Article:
Earlier this week, emails filed as exhibits in the lawsuit by former college players against Electronic Arts, Collegiate Licensing Company and the NCAA were released, and the material suggests that the defendants knew they were using athlete likenesses, as the suit alleges.
"This whole area of name and likeness and the NCAA is a disaster leading to catastrophe as far as I can tell," wrote Nebraska chancellor Harvey Perlman in an email to Big 12 commissioner Dan Beebe and Texas president Bill Powers in 2009. "I have asked that it be placed on the agenda for the Board meeting on August 6th. I'm still trying to figure out by what authority the NCAA licenses these rights to the game makers and others. I looked at what our student-athletes sign by way of waiver, and it doesn't come close."
Powers wrote back: "I'm not sure I fully understand the claim, but it looks like the NCAA makes money from these licenses," Powers wrote. "Why should we be defendants in this, rather than plaintiffs representing our students?"
The case, which has been combined with Ed O'Bannon's antitrust suit that alleges that the NCAA wrongly uses and sells content related to specific athletes beyond the years of their eligibility, is currently in the hands of the Ninth Circuit in California because Electronic Arts' defense is that they had a right to use the athletes thanks to the First Amendment. The decision of the panel of judges could come down any day now. If the judges affirm the district court's rejection of EA's defense, the case would go to trial.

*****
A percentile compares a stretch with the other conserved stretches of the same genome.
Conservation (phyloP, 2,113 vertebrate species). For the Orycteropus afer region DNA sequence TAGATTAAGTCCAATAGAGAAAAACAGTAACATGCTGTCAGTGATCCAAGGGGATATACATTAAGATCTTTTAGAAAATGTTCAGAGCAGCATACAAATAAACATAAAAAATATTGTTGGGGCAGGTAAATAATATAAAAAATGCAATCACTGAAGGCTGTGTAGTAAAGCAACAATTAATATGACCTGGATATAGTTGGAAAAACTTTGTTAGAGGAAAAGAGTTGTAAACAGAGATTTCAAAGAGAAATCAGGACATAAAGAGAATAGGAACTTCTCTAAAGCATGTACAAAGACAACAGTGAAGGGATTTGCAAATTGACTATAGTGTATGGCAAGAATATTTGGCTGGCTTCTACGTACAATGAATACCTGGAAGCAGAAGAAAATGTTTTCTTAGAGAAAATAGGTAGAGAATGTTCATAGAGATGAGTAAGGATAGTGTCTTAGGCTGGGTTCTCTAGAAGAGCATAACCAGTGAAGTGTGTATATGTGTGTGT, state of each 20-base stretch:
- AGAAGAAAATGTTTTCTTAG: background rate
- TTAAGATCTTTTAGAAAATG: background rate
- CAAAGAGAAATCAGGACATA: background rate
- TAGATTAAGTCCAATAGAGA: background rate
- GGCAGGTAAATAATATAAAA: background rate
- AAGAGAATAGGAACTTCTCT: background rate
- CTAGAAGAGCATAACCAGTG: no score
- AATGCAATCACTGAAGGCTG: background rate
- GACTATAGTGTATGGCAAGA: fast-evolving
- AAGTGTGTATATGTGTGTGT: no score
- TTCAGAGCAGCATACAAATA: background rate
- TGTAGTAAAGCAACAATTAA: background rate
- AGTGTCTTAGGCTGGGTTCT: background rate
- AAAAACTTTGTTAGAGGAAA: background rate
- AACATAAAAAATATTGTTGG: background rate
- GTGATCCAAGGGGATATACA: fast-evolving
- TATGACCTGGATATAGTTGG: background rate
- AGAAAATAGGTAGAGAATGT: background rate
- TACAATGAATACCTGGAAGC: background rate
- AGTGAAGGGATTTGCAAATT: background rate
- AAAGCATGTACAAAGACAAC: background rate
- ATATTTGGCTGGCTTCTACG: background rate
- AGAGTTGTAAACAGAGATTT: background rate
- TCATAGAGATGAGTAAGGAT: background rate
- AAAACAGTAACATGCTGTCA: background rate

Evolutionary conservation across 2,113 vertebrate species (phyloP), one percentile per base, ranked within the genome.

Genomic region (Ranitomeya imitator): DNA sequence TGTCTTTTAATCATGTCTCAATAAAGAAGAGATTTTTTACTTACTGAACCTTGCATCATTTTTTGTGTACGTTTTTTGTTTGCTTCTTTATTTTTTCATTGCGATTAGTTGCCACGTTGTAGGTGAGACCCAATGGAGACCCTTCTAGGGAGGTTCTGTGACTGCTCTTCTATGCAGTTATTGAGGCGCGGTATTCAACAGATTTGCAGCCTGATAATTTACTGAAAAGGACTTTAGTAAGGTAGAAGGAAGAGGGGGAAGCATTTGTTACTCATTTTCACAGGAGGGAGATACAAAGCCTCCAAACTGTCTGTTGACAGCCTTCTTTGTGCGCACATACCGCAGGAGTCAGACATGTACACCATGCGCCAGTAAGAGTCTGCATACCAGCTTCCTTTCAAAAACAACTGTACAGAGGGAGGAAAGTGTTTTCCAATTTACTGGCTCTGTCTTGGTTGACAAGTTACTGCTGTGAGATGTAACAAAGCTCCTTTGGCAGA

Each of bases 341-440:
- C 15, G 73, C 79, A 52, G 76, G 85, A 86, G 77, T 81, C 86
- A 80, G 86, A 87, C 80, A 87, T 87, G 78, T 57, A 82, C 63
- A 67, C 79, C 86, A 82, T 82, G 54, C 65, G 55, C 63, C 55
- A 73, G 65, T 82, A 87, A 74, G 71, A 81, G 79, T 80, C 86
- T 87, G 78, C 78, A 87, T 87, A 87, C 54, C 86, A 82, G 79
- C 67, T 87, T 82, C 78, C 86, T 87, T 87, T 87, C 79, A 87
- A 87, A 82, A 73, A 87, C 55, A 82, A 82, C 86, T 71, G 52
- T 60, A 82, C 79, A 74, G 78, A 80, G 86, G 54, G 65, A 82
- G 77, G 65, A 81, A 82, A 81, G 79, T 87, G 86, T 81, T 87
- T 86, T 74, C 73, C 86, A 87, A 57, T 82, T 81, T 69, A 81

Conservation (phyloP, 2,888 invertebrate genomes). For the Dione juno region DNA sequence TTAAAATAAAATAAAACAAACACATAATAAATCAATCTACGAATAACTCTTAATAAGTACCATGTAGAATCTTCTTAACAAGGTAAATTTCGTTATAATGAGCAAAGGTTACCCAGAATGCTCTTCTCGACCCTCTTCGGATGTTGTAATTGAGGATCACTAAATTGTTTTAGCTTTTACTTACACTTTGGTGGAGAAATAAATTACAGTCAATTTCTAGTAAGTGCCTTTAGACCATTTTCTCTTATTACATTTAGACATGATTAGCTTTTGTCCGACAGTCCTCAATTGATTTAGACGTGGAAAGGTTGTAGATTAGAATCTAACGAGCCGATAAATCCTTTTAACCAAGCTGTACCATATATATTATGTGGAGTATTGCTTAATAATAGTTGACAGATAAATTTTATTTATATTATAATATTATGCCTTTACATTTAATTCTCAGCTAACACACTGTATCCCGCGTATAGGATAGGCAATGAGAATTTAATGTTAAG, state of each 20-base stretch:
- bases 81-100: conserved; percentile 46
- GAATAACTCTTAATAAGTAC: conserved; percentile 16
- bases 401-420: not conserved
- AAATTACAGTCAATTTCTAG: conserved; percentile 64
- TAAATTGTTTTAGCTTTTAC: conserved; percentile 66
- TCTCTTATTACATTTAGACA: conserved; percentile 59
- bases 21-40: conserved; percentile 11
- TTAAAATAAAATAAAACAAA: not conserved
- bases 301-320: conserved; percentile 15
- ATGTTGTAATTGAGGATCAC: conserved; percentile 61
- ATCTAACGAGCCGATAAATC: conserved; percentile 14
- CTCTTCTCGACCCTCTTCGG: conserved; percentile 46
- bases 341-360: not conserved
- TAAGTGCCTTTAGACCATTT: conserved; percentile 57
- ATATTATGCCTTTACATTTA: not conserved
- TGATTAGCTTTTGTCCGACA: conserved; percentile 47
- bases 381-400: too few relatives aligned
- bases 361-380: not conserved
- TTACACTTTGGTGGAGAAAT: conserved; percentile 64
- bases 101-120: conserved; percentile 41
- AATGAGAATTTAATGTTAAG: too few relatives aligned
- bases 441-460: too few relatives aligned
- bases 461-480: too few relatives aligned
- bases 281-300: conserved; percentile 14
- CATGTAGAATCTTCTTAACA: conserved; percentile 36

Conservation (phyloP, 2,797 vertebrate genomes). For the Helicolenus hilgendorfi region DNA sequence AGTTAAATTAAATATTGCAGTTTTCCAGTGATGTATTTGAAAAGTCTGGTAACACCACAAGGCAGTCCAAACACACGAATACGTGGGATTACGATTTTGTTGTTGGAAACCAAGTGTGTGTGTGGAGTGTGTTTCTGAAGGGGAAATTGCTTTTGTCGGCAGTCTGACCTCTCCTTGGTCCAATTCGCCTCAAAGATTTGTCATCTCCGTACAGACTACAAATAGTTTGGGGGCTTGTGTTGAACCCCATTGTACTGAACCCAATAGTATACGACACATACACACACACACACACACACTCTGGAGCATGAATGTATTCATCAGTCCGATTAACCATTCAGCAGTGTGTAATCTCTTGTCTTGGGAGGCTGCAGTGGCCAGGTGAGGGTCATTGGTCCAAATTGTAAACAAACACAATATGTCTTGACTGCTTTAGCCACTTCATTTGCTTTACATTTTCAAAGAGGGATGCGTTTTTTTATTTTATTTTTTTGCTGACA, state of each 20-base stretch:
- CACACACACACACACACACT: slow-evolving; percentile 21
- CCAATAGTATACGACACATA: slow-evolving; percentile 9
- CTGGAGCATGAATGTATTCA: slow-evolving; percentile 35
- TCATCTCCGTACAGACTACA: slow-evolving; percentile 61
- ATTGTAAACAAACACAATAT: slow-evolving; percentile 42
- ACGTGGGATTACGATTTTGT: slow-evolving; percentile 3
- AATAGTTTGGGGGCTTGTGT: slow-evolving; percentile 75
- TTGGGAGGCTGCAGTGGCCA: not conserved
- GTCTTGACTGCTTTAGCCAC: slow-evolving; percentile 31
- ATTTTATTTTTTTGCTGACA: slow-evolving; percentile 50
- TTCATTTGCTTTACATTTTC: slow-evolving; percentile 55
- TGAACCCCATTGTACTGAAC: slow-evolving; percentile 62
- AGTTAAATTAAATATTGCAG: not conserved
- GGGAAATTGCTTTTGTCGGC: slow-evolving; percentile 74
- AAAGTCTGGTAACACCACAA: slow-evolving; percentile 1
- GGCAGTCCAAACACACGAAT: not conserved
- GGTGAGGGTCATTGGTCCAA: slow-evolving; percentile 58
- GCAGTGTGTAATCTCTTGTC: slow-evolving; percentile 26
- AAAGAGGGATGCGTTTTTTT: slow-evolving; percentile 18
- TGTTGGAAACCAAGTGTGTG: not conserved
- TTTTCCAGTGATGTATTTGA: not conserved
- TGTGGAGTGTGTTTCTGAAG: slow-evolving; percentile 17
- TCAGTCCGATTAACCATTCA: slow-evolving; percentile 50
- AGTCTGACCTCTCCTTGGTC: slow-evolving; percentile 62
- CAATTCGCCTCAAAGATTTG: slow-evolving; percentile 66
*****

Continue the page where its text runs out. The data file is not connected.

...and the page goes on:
So how much is on the line for Electronic Arts, CLC and the NCAA if they eventually lose?
Well, much of that will depend on whether the defense of CLC and the NCAA -- that they didn't expressly license anything more than trademarks to the video game maker -- is any better than EA's argument.
It is not known exactly how many players will be included in the class action suit, but at most, it's every player in every game on each platform from 2007 on. Including all the games on every platform, that's 22 games in the past six years. There's roughly 15,300 individual players in each game.
Each player can be awarded up to $1,000 per likeness, per platform. That works out to $336.6 million. Then there's the NCAA basketball game, where roughly 3,600 players were featured in four games on eight platforms. There's another $28.8 million.
But that $365.4 million could be trebled, thanks to an Indiana publicity rights statute that would penalize them for a "knowing, willful or intentional" violation. Total potential loss? $1.09 billion, which would then be split among the defendants.